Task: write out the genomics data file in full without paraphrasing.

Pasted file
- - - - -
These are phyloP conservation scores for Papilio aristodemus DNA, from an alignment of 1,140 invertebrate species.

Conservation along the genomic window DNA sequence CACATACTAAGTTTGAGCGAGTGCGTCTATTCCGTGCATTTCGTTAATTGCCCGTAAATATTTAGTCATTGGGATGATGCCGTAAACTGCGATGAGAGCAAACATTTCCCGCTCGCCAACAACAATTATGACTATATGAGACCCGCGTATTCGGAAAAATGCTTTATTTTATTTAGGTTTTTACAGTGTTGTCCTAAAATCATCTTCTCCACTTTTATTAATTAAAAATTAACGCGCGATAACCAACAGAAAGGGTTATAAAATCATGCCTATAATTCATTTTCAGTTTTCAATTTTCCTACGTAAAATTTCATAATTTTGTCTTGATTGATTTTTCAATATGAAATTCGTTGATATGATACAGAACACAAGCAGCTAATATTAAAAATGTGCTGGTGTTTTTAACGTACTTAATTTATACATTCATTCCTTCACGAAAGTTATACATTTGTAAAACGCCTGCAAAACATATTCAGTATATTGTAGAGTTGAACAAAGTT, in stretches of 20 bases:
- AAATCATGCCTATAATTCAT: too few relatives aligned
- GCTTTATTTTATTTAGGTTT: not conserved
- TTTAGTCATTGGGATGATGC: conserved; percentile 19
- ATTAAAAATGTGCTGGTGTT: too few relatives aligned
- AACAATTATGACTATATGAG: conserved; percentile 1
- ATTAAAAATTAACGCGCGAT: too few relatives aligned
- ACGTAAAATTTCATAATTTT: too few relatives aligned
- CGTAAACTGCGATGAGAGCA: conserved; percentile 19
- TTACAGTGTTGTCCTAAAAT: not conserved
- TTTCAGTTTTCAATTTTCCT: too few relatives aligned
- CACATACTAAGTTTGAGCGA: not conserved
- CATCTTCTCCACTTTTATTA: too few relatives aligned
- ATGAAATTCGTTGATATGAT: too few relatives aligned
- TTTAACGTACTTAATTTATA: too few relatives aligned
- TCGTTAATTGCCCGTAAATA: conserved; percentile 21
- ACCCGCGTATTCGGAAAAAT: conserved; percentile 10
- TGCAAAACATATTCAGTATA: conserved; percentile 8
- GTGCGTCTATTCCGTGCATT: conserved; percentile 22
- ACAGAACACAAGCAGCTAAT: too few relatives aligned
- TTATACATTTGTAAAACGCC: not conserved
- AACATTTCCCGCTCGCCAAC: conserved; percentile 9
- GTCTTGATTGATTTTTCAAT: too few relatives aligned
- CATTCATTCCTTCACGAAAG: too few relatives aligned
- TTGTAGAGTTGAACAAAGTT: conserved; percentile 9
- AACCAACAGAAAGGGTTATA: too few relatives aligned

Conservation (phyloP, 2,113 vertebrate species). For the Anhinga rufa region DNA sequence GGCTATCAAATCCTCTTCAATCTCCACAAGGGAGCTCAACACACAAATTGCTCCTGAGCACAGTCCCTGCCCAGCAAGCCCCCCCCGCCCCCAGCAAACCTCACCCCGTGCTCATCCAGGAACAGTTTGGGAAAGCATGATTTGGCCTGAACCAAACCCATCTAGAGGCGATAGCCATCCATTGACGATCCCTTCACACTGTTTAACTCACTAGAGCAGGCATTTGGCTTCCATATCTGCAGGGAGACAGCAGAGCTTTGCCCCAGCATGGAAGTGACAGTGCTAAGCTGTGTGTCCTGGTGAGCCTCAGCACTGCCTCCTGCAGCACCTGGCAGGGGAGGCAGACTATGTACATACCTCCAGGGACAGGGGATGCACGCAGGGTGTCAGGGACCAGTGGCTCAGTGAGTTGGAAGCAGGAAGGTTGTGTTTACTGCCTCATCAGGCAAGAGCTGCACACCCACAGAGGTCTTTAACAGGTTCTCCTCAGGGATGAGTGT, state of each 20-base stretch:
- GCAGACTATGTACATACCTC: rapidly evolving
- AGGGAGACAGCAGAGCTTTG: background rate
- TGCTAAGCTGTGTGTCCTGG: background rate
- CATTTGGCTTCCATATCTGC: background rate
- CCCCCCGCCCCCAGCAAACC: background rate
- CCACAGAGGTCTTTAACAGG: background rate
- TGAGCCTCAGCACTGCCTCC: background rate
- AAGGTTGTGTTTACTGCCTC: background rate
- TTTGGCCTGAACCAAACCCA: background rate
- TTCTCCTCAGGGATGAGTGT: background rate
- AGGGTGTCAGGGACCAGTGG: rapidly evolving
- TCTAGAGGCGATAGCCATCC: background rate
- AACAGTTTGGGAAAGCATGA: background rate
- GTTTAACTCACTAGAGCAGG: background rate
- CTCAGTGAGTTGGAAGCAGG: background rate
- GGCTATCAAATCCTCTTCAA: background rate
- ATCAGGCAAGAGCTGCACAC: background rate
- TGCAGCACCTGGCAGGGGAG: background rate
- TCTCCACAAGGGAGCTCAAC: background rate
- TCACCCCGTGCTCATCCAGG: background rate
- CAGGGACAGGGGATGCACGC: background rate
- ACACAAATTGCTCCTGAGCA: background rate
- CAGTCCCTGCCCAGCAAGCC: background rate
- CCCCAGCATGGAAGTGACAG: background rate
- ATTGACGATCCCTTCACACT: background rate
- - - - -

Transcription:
These are phyloP conservation scores for Papilio aristodemus DNA, from an alignment of 1,140 invertebrate species.

Conservation along the genomic window DNA sequence CACATACTAAGTTTGAGCGAGTGCGTCTATTCCGTGCATTTCGTTAATTGCCCGTAAATATTTAGTCATTGGGATGATGCCGTAAACTGCGATGAGAGCAAACATTTCCCGCTCGCCAACAACAATTATGACTATATGAGACCCGCGTATTCGGAAAAATGCTTTATTTTATTTAGGTTTTTACAGTGTTGTCCTAAAATCATCTTCTCCACTTTTATTAATTAAAAATTAACGCGCGATAACCAACAGAAAGGGTTATAAAATCATGCCTATAATTCATTTTCAGTTTTCAATTTTCCTACGTAAAATTTCATAATTTTGTCTTGATTGATTTTTCAATATGAAATTCGTTGATATGATACAGAACACAAGCAGCTAATATTAAAAATGTGCTGGTGTTTTTAACGTACTTAATTTATACATTCATTCCTTCACGAAAGTTATACATTTGTAAAACGCCTGCAAAACATATTCAGTATATTGTAGAGTTGAACAAAGTT, in stretches of 20 bases:
- AAATCATGCCTATAATTCAT: too few relatives aligned
- GCTTTATTTTATTTAGGTTT: not conserved
- TTTAGTCATTGGGATGATGC: conserved; percentile 19
- ATTAAAAATGTGCTGGTGTT: too few relatives aligned
- AACAATTATGACTATATGAG: conserved; percentile 1
- ATTAAAAATTAACGCGCGAT: too few relatives aligned
- ACGTAAAATTTCATAATTTT: too few relatives aligned
- CGTAAACTGCGATGAGAGCA: conserved; percentile 19
- TTACAGTGTTGTCCTAAAAT: not conserved
- TTTCAGTTTTCAATTTTCCT: too few relatives aligned
- CACATACTAAGTTTGAGCGA: not conserved
- CATCTTCTCCACTTTTATTA: too few relatives aligned
- ATGAAATTCGTTGATATGAT: too few relatives aligned
- TTTAACGTACTTAATTTATA: too few relatives aligned
- TCGTTAATTGCCCGTAAATA: conserved; percentile 21
- ACCCGCGTATTCGGAAAAAT: conserved; percentile 10
- TGCAAAACATATTCAGTATA: conserved; percentile 8
- GTGCGTCTATTCCGTGCATT: conserved; percentile 22
- ACAGAACACAAGCAGCTAAT: too few relatives aligned
- TTATACATTTGTAAAACGCC: not conserved
- AACATTTCCCGCTCGCCAAC: conserved; percentile 9
- GTCTTGATTGATTTTTCAAT: too few relatives aligned
- CATTCATTCCTTCACGAAAG: too few relatives aligned
- TTGTAGAGTTGAACAAAGTT: conserved; percentile 9
- AACCAACAGAAAGGGTTATA: too few relatives aligned

Conservation (phyloP, 2,113 vertebrate species). For the Anhinga rufa region DNA sequence GGCTATCAAATCCTCTTCAATCTCCACAAGGGAGCTCAACACACAAATTGCTCCTGAGCACAGTCCCTGCCCAGCAAGCCCCCCCCGCCCCCAGCAAACCTCACCCCGTGCTCATCCAGGAACAGTTTGGGAAAGCATGATTTGGCCTGAACCAAACCCATCTAGAGGCGATAGCCATCCATTGACGATCCCTTCACACTGTTTAACTCACTAGAGCAGGCATTTGGCTTCCATATCTGCAGGGAGACAGCAGAGCTTTGCCCCAGCATGGAAGTGACAGTGCTAAGCTGTGTGTCCTGGTGAGCCTCAGCACTGCCTCCTGCAGCACCTGGCAGGGGAGGCAGACTATGTACATACCTCCAGGGACAGGGGATGCACGCAGGGTGTCAGGGACCAGTGGCTCAGTGAGTTGGAAGCAGGAAGGTTGTGTTTACTGCCTCATCAGGCAAGAGCTGCACACCCACAGAGGTCTTTAACAGGTTCTCCTCAGGGATGAGTGT, state of each 20-base stretch:
- GCAGACTATGTACATACCTC: rapidly evolving
- AGGGAGACAGCAGAGCTTTG: background rate
- TGCTAAGCTGTGTGTCCTGG: background rate
- CATTTGGCTTCCATATCTGC: background rate
- CCCCCCGCCCCCAGCAAACC: background rate
- CCACAGAGGTCTTTAACAGG: background rate
- TGAGCCTCAGCACTGCCTCC: background rate
- AAGGTTGTGTTTACTGCCTC: background rate
- TTTGGCCTGAACCAAACCCA: background rate
- TTCTCCTCAGGGATGAGTGT: background rate
- AGGGTGTCAGGGACCAGTGG: rapidly evolving
- TCTAGAGGCGATAGCCATCC: background rate
- AACAGTTTGGGAAAGCATGA: background rate
- GTTTAACTCACTAGAGCAGG: background rate
- CTCAGTGAGTTGGAAGCAGG: background rate
- GGCTATCAAATCCTCTTCAA: background rate
- ATCAGGCAAGAGCTGCACAC: background rate
- TGCAGCACCTGGCAGGGGAG: background rate
- TCTCCACAAGGGAGCTCAAC: background rate
- TCACCCCGTGCTCATCCAGG: background rate
- CAGGGACAGGGGATGCACGC: background rate
- ACACAAATTGCTCCTGAGCA: background rate
- CAGTCCCTGCCCAGCAAGCC: background rate
- CCCCAGCATGGAAGTGACAG: background rate
- ATTGACGATCCCTTCACACT: background rate